Still on the lookout...And I didn’t, and I won’t – the rest as they say, is history…and the beginning of another story.



Posted on March 18, 2013, in Uncategorized and tagged , , , , , , . Bookmark the permalink. 14 Comments.

  1. Margaret Cullingford

    Love your fantasy, Ade, even though it’s a true story. You sure have the gift of story telling as anyone, like me, who’s read The Hollow Heart will vouch for.

  2. adrienneauthor

    Thanks Mags, and if I can return the compliment and say the same about Last Bite of the Cherry; after hearing more of your new one, another literary masterpiece is on it’s way.

  3. thenewromantics4

    Adrienne, how unlike you to miss a trick. Reminds me of the time we met ‘a certain agent’ on the train who leaned across the aisle and asked us if we were going to the RNA Summer Party? We didn’t pitch to her – dodging the sandwich cart being wheeled along the carriage seemed a tad unprofessional – and decided to do out ‘own thing’ instead. The result – the NR4 and four published novels. Sometimes, ploughing one’s own furrow is the only way to go. Mind you, If any agent wants to handle the foreign/film rights for Tall, Dark and Kilted I’ll give it serious thought. Great post and very YOU.

    • Margaret Cullingford

      Thanks, Adrienne for your comment and faith in my abilities. Would agree with Lizzie’s comment too re agent handling our foreign/film rights, though. Imagine you do too.

    • adrienneauthor

      Thanks Lizzie, and I too agree regarding foreign/film rights – you and I would insist on being there for the casting of both our heroes though…I’m sure of that! 🙂

  4. Love your style, Ade – and that tale, but just adore the pics. Were they both taken in Ireland? Where, exactly? Both magical.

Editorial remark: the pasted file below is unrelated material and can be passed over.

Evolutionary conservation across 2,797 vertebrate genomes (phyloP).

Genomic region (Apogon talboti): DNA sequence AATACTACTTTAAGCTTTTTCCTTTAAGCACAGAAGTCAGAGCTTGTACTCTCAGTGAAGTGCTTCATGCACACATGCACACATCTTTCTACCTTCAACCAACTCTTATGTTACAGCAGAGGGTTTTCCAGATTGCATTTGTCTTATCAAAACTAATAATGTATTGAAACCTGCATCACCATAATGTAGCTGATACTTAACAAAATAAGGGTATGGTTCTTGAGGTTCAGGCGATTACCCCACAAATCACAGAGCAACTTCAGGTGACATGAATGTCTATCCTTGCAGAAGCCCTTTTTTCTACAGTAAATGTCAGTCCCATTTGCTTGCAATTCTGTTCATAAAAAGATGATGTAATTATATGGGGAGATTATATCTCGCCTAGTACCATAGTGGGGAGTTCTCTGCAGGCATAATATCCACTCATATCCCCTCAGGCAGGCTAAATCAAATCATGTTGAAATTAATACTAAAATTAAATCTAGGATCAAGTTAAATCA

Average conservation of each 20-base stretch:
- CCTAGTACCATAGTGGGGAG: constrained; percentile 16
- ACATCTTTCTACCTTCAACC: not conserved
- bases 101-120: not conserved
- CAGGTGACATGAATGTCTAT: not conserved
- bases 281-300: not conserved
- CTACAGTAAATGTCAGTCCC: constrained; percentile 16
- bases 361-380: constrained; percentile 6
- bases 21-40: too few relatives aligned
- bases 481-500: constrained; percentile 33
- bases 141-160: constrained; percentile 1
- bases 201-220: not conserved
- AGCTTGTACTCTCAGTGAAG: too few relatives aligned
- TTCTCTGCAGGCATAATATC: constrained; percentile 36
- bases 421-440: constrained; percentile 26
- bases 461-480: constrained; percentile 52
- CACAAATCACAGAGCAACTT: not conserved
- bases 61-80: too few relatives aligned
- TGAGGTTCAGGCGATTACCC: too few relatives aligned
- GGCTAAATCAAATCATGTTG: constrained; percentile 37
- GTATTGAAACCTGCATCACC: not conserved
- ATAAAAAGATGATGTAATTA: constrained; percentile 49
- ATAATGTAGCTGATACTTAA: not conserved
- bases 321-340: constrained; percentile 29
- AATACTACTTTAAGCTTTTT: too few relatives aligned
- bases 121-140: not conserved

5. adrienneauthor

    Cheers June, the lonely lane is on the way to our house just outside Aughrim in County Wicklow, the one of me walking with the dogs is on the farm near Bruntingthorpe, just outside our offices, would you believe? The guy in the hat on the laptop – one of our many admirers of course! x

  6. Great post, Ade. I was right there, in the story, picturing it all. Love your descriptions – you write with such warmth & character. Lovely photos too 🙂 Xx

  7. Someone with your skill, personality and delightful charm will not fail 🙂 xx

  8. adrienneauthor

    Thank you Jan, I love airports, I always imagine I’m in a scene from ‘Love Actually’! Keep at your WIP I’m looking forward to it!

  9. Such an entertaining post. Look forward to reading more on this site 🙂

  10. A really enjoyable post, Adrienne – those paths we nearly took but didn’t quite get a foot in the door at the right time (mixed metaphors and cliches, I know!) I have a firm belief that everything works out in the best way for each of us … as I’m sure future ‘chapters’ of this story will reveal!

  11. adrienneauthor

    You are so right Joanna, as my granny used to say ‘if it’s for you, it won’t go by you’ – or was the Pearce Brosnan’s granny – same difference I’m sure!